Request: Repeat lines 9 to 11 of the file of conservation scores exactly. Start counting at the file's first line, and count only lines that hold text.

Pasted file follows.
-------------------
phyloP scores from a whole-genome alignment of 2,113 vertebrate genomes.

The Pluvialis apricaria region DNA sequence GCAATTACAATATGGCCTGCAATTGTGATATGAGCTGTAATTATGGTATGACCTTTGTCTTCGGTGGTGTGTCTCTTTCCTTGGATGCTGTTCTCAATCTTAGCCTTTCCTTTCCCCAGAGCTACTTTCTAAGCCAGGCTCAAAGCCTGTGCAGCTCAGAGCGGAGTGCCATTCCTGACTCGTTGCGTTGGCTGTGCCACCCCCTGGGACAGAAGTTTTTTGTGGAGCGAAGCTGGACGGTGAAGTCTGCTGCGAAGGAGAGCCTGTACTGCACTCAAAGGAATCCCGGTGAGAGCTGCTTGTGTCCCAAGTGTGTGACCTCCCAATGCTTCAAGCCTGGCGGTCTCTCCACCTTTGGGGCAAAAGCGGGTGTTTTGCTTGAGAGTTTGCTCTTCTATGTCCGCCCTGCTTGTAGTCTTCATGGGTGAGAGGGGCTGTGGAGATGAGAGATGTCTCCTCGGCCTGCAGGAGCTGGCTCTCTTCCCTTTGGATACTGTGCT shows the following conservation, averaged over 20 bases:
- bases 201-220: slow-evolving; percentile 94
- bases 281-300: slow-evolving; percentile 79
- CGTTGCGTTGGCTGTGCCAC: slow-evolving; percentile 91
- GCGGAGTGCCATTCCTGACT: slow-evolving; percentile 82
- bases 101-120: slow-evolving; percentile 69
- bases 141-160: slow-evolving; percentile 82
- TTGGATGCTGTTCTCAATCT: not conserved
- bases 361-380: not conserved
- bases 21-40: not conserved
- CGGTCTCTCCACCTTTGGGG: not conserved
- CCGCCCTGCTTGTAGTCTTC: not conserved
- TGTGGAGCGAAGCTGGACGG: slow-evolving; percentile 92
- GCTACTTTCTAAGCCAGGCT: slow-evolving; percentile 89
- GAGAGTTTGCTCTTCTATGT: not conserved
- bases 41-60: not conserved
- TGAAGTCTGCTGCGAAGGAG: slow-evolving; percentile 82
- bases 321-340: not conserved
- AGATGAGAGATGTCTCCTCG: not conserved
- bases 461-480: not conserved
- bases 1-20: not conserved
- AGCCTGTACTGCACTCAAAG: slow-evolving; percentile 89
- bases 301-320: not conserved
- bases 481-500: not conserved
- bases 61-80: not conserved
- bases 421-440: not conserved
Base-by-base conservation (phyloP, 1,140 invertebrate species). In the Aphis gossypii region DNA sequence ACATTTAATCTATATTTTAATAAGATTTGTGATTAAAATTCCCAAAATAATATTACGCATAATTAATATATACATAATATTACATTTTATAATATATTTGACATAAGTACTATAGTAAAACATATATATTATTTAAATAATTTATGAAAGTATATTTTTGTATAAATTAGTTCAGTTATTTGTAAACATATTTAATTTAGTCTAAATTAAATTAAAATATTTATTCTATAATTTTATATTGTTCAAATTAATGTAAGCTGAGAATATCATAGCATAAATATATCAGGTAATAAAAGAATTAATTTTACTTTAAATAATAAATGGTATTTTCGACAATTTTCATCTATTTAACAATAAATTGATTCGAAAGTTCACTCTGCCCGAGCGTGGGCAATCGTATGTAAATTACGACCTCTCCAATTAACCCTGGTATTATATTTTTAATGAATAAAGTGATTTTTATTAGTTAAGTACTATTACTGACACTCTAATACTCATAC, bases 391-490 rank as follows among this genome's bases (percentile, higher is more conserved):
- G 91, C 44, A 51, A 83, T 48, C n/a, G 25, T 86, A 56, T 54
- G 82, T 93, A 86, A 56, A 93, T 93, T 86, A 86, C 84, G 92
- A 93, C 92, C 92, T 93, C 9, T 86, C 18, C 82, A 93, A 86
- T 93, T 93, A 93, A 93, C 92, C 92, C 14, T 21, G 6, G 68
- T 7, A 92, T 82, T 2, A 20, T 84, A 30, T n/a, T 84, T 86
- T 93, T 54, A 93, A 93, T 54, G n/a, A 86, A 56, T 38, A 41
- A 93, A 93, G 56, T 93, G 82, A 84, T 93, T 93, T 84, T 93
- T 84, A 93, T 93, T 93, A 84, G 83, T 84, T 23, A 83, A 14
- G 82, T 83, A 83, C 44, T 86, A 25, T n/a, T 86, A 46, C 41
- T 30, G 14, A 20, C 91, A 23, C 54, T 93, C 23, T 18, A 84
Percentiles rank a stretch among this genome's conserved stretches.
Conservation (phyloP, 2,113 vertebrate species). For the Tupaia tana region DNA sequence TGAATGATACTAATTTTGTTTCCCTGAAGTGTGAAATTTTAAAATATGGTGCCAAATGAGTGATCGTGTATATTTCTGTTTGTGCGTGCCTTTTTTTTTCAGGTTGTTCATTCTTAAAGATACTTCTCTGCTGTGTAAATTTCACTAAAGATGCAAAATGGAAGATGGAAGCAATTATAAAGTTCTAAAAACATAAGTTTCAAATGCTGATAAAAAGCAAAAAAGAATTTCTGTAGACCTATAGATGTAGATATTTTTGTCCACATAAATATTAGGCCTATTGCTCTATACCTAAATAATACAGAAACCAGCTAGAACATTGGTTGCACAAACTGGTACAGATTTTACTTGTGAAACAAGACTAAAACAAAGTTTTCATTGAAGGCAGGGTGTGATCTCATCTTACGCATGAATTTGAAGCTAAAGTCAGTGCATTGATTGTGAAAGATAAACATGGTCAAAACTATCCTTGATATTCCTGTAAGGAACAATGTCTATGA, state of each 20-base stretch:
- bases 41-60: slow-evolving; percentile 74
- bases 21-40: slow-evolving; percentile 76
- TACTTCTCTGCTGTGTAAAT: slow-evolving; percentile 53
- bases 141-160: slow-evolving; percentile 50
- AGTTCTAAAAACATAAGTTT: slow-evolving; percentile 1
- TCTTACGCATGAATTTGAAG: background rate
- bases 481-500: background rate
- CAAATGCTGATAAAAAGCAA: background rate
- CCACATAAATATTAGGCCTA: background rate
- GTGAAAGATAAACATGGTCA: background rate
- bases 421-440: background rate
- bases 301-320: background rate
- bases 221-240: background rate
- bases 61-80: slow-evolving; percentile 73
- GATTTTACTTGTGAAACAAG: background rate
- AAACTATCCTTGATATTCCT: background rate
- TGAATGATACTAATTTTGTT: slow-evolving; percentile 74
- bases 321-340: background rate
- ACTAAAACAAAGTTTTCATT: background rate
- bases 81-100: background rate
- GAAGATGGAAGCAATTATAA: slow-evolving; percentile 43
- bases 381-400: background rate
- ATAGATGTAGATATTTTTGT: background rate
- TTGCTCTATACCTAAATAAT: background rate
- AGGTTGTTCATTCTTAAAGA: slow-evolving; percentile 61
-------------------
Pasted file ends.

- TTGGATGCTGTTCTCAATCT: not conserved
- bases 361-380: not conserved
- bases 21-40: not conserved